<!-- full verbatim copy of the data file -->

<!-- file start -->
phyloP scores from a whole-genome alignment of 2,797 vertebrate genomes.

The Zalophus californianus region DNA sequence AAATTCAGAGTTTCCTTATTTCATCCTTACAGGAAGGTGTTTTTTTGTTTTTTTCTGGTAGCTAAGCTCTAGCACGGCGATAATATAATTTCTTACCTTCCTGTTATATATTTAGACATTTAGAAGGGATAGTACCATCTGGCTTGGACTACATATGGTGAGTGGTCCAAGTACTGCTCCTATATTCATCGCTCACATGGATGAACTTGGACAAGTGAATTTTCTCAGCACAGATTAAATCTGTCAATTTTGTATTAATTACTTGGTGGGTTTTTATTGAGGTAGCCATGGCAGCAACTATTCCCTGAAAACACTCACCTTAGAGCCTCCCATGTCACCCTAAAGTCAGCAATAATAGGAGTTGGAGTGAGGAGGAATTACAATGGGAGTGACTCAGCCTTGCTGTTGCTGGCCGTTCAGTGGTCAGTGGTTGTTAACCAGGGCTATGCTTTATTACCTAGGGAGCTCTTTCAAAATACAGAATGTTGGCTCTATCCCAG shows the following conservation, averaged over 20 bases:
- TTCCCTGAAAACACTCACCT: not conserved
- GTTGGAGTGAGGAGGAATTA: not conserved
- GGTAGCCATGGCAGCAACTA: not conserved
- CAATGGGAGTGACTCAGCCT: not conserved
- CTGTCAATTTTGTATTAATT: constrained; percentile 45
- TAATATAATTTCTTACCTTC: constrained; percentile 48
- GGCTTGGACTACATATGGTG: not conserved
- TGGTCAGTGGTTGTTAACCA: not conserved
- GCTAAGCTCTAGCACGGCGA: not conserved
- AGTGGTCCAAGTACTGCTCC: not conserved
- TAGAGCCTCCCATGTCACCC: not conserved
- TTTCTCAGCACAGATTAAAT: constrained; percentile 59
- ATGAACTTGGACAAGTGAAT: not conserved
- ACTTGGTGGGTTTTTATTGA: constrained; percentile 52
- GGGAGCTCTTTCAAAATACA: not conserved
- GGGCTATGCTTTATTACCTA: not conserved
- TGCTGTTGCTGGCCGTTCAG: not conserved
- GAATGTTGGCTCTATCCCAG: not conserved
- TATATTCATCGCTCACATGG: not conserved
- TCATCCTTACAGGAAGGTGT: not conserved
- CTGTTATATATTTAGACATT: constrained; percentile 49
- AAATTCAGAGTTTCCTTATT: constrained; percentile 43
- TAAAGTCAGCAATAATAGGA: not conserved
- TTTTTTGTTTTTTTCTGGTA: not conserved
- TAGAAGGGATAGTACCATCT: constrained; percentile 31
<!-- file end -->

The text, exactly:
phyloP scores from a whole-genome alignment of 2,797 vertebrate genomes.

The Zalophus californianus region DNA sequence AAATTCAGAGTTTCCTTATTTCATCCTTACAGGAAGGTGTTTTTTTGTTTTTTTCTGGTAGCTAAGCTCTAGCACGGCGATAATATAATTTCTTACCTTCCTGTTATATATTTAGACATTTAGAAGGGATAGTACCATCTGGCTTGGACTACATATGGTGAGTGGTCCAAGTACTGCTCCTATATTCATCGCTCACATGGATGAACTTGGACAAGTGAATTTTCTCAGCACAGATTAAATCTGTCAATTTTGTATTAATTACTTGGTGGGTTTTTATTGAGGTAGCCATGGCAGCAACTATTCCCTGAAAACACTCACCTTAGAGCCTCCCATGTCACCCTAAAGTCAGCAATAATAGGAGTTGGAGTGAGGAGGAATTACAATGGGAGTGACTCAGCCTTGCTGTTGCTGGCCGTTCAGTGGTCAGTGGTTGTTAACCAGGGCTATGCTTTATTACCTAGGGAGCTCTTTCAAAATACAGAATGTTGGCTCTATCCCAG shows the following conservation, averaged over 20 bases:
- TTCCCTGAAAACACTCACCT: not conserved
- GTTGGAGTGAGGAGGAATTA: not conserved
- GGTAGCCATGGCAGCAACTA: not conserved
- CAATGGGAGTGACTCAGCCT: not conserved
- CTGTCAATTTTGTATTAATT: constrained; percentile 45
- TAATATAATTTCTTACCTTC: constrained; percentile 48
- GGCTTGGACTACATATGGTG: not conserved
- TGGTCAGTGGTTGTTAACCA: not conserved
- GCTAAGCTCTAGCACGGCGA: not conserved
- AGTGGTCCAAGTACTGCTCC: not conserved
- TAGAGCCTCCCATGTCACCC: not conserved
- TTTCTCAGCACAGATTAAAT: constrained; percentile 59
- ATGAACTTGGACAAGTGAAT: not conserved
- ACTTGGTGGGTTTTTATTGA: constrained; percentile 52
- GGGAGCTCTTTCAAAATACA: not conserved
- GGGCTATGCTTTATTACCTA: not conserved
- TGCTGTTGCTGGCCGTTCAG: not conserved
- GAATGTTGGCTCTATCCCAG: not conserved
- TATATTCATCGCTCACATGG: not conserved
- TCATCCTTACAGGAAGGTGT: not conserved
- CTGTTATATATTTAGACATT: constrained; percentile 49
- AAATTCAGAGTTTCCTTATT: constrained; percentile 43
- TAAAGTCAGCAATAATAGGA: not conserved
- TTTTTTGTTTTTTTCTGGTA: not conserved
- TAGAAGGGATAGTACCATCT: constrained; percentile 31